Though couples over 50 still tend to get divorced less than younger couples, the rate of gray divorces has doubled since 1990. Many may have certain preconceived notions about an older couple divorcing. They may associate leaving a long-time partner with a mid-life crisis, the presence of another lover, or some other extenuating factor.
While leaving a marriage after several decades may seem inexplicable to outsiders, the decision can often have a positive effect on one or both spouses. Here are some common reasons why older couples may decide to separate.
A couple grows apart
Though it may seem counter-intuitive for a couple that has been together for so long to drift apart, it is possible for an older couple to lose their spark, just like a younger couple would. Relationships take work, and after decades of child-rearing and working, two individuals may no longer have the same emotional connection they once did.
For older couples, especially, an empty nest may prompt them to discover that they want different things out of life. One spouse may want to travel and the other may just want to enjoy their retirement at home. Whatever the reason, couples growing apart is a natural part of life.
We were never that close
Sometimes people marry the person that they were supposed to, rather than the one they really wanted. Couples who selected their partner’s for more pragmatic familial reasons may now find their relationship less fulfilling in their later years once the children have left. In this case, the decision to separate may be a positive step for both parties.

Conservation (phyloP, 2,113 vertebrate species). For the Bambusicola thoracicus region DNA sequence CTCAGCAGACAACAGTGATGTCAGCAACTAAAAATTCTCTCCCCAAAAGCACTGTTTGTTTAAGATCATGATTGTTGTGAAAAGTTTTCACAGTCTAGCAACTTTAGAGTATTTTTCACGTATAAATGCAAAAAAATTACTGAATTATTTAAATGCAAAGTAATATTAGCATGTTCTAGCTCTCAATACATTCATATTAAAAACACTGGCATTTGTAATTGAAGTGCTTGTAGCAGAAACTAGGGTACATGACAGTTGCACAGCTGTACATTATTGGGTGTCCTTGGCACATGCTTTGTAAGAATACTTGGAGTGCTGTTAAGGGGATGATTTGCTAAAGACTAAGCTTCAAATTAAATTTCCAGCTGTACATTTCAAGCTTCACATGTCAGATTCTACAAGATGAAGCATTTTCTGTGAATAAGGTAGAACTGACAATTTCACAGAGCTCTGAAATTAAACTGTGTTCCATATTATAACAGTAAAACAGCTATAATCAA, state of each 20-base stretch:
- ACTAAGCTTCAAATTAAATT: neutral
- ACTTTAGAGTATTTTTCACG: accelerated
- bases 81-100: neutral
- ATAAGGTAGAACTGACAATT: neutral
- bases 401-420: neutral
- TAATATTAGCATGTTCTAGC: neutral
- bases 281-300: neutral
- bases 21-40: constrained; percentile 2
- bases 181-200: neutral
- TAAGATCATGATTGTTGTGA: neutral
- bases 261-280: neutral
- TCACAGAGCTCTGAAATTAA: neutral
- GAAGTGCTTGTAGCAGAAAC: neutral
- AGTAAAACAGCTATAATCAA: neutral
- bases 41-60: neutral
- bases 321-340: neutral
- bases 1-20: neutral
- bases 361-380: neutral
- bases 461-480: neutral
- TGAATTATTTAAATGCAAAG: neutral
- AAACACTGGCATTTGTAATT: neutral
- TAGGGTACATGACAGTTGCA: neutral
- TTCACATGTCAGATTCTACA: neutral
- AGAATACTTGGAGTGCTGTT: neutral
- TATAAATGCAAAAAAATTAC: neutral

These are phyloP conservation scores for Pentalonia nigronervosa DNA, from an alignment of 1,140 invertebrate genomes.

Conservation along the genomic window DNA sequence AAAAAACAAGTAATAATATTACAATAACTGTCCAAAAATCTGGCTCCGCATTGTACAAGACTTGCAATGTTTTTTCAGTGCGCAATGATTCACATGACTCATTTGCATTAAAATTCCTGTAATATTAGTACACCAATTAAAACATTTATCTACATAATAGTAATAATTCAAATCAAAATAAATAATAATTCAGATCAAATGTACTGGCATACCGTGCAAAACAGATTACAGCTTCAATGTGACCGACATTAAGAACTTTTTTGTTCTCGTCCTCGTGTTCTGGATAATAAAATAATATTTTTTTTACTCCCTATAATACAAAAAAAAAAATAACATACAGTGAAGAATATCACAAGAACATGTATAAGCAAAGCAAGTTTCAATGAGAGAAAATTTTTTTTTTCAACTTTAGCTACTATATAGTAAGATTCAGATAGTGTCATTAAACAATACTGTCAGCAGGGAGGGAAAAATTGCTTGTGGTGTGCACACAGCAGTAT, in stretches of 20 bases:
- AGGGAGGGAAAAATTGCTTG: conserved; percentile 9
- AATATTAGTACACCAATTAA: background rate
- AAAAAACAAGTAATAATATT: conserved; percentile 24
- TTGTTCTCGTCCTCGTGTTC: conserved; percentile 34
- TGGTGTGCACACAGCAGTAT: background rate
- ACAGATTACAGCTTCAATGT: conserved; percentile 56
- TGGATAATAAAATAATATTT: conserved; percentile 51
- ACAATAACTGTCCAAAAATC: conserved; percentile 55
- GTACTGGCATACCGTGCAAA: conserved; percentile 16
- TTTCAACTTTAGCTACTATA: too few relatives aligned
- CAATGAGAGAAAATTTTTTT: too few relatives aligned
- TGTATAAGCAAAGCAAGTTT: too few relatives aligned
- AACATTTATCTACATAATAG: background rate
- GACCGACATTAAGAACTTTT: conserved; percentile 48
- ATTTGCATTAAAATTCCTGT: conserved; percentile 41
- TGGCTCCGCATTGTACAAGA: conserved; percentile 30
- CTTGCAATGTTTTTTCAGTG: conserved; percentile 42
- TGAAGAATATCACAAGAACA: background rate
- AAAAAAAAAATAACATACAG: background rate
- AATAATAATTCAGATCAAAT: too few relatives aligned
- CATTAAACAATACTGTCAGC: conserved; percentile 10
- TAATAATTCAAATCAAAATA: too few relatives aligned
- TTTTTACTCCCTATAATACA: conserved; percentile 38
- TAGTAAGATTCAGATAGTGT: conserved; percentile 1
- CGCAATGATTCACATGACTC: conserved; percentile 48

Statistically, one of the best predictors of a gray divorce is a previous divorce. For those over 50, the rate of divorce for second marriages is 2.5 times higher than that of first marriages. This is congruent with the overall trend of second marriages carrying a higher divorce rate.
No matter the reason for the split, a divorce in your later years can be a positive change. However, gray divorces are not without their challenges.
People divorcing in their later years may have special concerns for their estate and retirement plans that should be addressed. Taking care of these matters can help ensure that the split leads to positive changes in both parties’ lives.